I'm not sure if I am in the right place to ask this question. Please tell me if I'm not. I have the following problem:

I have a production process, where a product first has to be produced, it is then stored, and packed afterwards. Hence, it can be seen as that the product has to go through two machines in series. However, there are several producing machines, and several packing machines (thus, in parallel). Also, not all products are compatible with all machines, and they have different producing and packing times on the machines.

Now, I'm trying to implement the shortest/longest processing time first scheduling rule. However, I'm not sure what rules should be applied. For now, I have it like this: A product with the shortest/longest processing time on a machine can go first. However, this does not take into account the packing time. It can be that the product with the shortest producing time, has a very high packing time, and hence, it causes that the other products may have to wait very long before they can be assigned to a packing machine. Since there are so many assignments possible, because of the parallel AND series machines, different processing times on machines etc., I'm not sure how to implement these rules in my case. Any suggestions?

  • 2
    It's unclear whether you're asking about the definition of a scheduling rule or about the expected performance in practice. One requires looking it up in our employee handbook or asking your supervisor. The other requires mathematical analysis and/or experimentation. Which is it? – Kilian Foth Jan 3 '17 at 12:22
  • Well, I know the rule. But now I have to model it, and I don't know how it applies to a case with parallel machines ánd machines in series, and different combinations possible etc, with different processing times – pk_22 Jan 3 '17 at 12:27
  • Sounds like a variant of the traveling salesman. So expect something complex. I'd go for a stochastic approach and simulate it and then take some average times. – qwerty_so Jan 3 '17 at 13:25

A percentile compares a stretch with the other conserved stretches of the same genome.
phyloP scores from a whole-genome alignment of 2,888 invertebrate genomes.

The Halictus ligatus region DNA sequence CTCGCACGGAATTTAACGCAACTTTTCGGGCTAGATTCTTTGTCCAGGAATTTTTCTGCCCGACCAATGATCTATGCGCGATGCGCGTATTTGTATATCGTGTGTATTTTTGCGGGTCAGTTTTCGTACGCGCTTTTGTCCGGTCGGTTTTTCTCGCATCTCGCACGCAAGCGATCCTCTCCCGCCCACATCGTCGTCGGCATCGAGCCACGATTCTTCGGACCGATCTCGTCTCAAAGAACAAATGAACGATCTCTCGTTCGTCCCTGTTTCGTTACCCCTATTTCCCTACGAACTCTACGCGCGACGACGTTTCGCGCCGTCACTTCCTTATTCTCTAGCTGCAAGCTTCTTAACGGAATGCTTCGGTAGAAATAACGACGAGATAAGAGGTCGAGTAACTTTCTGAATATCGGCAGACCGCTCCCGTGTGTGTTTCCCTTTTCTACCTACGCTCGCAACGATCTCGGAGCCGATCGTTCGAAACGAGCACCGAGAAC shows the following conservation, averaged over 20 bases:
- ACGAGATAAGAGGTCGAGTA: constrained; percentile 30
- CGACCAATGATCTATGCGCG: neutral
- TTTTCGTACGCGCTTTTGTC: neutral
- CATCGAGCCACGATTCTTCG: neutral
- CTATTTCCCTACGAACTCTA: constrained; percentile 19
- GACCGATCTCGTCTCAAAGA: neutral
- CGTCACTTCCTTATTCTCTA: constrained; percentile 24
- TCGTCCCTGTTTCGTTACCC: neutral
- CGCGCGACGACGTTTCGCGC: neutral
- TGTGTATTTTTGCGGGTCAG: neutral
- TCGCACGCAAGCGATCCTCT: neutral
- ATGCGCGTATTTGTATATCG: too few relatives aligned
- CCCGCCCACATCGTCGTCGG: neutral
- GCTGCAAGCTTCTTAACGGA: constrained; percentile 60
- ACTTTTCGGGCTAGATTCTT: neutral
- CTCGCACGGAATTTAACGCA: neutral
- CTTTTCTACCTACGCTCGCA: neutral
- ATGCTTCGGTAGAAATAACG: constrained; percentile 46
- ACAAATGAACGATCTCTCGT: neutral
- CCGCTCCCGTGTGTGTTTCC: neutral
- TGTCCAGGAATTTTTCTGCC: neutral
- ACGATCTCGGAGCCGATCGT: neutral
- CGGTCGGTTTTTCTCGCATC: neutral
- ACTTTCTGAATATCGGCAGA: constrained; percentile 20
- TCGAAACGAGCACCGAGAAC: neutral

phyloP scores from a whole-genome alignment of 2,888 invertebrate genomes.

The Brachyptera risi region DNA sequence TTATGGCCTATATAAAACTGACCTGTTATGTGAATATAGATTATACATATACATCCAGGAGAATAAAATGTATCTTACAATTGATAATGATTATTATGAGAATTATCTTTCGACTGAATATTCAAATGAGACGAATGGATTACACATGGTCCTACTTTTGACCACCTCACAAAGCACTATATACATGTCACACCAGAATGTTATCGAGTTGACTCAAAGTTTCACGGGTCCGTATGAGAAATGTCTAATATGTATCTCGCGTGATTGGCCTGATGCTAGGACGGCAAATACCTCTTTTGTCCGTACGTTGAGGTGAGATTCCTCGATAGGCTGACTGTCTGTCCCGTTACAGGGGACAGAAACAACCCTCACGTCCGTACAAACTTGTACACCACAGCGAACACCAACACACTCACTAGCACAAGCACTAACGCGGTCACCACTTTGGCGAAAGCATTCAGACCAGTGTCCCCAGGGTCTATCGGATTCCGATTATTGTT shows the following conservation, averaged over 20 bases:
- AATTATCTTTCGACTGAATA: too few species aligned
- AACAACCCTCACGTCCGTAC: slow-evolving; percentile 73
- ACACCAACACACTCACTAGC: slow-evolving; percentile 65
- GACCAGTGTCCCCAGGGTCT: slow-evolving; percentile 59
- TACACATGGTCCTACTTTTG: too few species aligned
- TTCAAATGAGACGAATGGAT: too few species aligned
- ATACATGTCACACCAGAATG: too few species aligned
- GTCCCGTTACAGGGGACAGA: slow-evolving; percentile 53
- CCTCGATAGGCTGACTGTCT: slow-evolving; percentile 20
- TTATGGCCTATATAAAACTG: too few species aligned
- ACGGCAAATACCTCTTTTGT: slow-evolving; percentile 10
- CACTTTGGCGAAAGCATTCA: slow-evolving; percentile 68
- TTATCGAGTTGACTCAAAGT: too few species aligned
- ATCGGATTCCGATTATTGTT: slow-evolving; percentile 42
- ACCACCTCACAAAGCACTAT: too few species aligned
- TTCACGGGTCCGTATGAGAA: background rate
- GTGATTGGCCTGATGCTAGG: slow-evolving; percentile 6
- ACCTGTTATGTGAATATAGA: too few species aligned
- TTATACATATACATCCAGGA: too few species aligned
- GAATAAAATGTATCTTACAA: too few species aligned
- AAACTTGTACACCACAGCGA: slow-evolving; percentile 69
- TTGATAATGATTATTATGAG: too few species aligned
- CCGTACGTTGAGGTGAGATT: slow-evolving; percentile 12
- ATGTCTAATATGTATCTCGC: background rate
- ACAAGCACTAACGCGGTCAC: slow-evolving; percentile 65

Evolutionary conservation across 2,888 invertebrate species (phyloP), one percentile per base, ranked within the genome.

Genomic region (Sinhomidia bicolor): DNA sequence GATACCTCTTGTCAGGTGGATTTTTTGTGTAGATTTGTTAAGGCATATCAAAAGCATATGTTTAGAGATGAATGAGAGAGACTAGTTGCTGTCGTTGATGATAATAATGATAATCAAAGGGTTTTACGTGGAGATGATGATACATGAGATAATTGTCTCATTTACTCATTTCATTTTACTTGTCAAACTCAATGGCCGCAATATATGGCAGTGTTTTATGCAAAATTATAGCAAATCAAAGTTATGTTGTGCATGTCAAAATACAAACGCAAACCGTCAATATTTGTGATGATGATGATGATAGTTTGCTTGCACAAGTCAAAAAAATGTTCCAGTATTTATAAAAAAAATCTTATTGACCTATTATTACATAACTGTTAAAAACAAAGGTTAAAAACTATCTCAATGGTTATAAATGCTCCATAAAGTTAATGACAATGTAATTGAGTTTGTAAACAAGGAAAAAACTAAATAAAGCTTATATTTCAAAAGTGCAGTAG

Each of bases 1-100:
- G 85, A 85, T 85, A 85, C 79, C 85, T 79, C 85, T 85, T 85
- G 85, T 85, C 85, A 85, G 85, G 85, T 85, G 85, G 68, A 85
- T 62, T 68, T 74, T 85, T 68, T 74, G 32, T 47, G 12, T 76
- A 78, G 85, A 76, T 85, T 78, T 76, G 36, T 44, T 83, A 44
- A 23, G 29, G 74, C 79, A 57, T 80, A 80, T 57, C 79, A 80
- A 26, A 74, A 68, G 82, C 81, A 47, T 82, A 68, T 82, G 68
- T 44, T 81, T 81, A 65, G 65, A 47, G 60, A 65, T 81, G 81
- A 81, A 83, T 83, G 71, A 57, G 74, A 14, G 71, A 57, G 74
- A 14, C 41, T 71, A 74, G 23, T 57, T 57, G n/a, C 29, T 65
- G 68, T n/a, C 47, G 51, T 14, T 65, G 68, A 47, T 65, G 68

• Do you have any kind of buffer between the production and the packing machines? Or must it be that a product goes directly from a production machine to a packing machine? – Bart van Ingen Schenau Jan 3 '17 at 14:02
  • There are buffers. Every buffer can hold one product at the time. Eventually, I want to play around with the number of machines (producing and packing), number of buffers, and processing times on the machines. – pk_22 Jan 3 '17 at 14:42

Getting minima/maxima with some kind of formula is very complex (similar to the traveling salesman). To get concrete numbers I'd use a stochastic approach. You need a feeding queue where you stuff in random products. From this queue you feed a simulation network. Each machine has an input and an output pipe where a product is taken from. Depending on the product it applies a time factor that takes in account setup, production and cool down. Such a node can be implemented very easily, since it just needs to calculate waiting times based on a product and wait that amount before passing the product token to its output/taking a new from the input. You just connect those machines with pipes. Now you can run a simulation with appropriate down scaled time slices and measure average times for the products.

I once did something similar for a high rise store to get numbers for the planning. Later in production it turned out that this simulation did deliver good results, almost matching reality.

To just model this, you can use a Petri net.

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